Every day, you walk a metaphorical balance beam. Family life teeters against work commitments. That scoop of ice cream is pitted against a cup of broccoli. And, if your math is correct (and if that check is deposited in time), your checkbook is even balanced. For most of us, literal balance is taken for granted, handled by our automatic onboard computer.
"Even when you're standing still, you're using your sense of balance," says Harvey W. Wallmann, a doctor of physical therapy science and an associate professor at the University of Nevada, Las Vegas. "You use balance all the time, picking up children, stepping up on a curb, or walking over rocks."
What's Behind Balance
Like muscle, balance may also decline with age, Wallmann says. The surprising news: Even if you're working out in a gym, you may not be maintaining or improving your balance.
"When you're younger, you usually do all sorts of activities that challenge your balance system," Wallmann says. "Sitting in front of a computer all day, then going to the gym for 30 minutes does little to challenge your balance."
Bettering balance begins with a tripod--the three different sensors that form your personal gyroscope. Your inner ear, perception from your eyes, and joint and muscle-nerve receptors called proprioceptors combine to give you balance. If one of these elements goes out of whack, you'll likely teeter.
"Think about when you get out of bed at night in the dark," Wallmann says. "Some people are very vision dominant. You don't have your vision, so you'll likely wobble until you see a glint of light."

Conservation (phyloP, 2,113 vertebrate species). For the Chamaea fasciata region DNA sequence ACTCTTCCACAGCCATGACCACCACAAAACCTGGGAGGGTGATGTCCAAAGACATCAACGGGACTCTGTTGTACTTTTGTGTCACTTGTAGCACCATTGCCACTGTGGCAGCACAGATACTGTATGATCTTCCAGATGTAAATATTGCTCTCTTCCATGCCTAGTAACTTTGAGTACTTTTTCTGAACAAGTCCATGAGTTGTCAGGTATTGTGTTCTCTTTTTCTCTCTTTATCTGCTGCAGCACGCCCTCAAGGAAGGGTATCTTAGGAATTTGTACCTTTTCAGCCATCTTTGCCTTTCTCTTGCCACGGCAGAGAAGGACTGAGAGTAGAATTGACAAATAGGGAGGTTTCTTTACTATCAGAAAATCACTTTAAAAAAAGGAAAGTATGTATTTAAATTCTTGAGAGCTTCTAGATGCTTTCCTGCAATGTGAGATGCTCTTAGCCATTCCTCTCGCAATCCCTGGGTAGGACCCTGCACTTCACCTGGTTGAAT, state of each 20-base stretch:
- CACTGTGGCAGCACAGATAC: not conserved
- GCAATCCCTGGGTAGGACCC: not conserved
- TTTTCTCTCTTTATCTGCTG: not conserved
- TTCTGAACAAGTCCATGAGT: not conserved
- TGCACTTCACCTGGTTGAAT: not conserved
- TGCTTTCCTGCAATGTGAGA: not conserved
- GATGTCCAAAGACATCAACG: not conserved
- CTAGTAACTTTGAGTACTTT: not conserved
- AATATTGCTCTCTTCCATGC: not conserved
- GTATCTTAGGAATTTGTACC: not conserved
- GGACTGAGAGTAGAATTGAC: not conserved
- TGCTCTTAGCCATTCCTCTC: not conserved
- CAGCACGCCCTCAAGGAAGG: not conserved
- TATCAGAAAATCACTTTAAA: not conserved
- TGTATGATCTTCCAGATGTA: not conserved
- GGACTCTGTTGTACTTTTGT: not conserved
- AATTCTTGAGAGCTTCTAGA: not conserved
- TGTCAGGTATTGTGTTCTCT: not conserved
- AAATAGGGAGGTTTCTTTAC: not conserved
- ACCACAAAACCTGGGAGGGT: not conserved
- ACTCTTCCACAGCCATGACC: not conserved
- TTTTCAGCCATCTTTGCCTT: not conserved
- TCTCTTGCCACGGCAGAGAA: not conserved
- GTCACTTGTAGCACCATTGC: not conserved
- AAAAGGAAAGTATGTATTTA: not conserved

Also, for example, if you injure an ankle it diminishes the capability of the proprioceptors in that area to assist with balance. "You have to challenge your sensory system to force yourself out of your comfort zone," he says. "Once strengthened, you'll have better body control and also may be more likely to avoid falls and injuries."
Exercises to Try
To improve balance, Wallmann often recommends exercises that remove one of the tripod legs to help strengthen the others. Here are four he suggests:
Stand with your legs slightly less than shoulder-width apart near a support such as a wall or railing. Balance as you lift one leg, and then close your eyes. Maintain your balance for 30 to 60 seconds, and repeat with the other leg.
Stand with your legs slightly wider than shoulder-width apart on a mini trampoline. (No mini trampoline? A soft gym mat or other squishy surface will also work.) Hold an exercise ball, or a 5 or 10 pound weight chest high in both hands. Twist at your trunk to face your right. Return to center, then twist to your left and back to center. Repeat 10 to 20 times.
Stand on a sturdy 6- to 8-inch-high stool or step, with your right leg off the stool to the side. Bend your left leg as you do a squat until your right leg barely touches the ground. Do two sets of five to 10 reps on each leg.
March in the Dark
In a room with plenty of space and no obstacles that could bump knees or cause you to trip, march in place 60 to 100 steps with your eyes closed.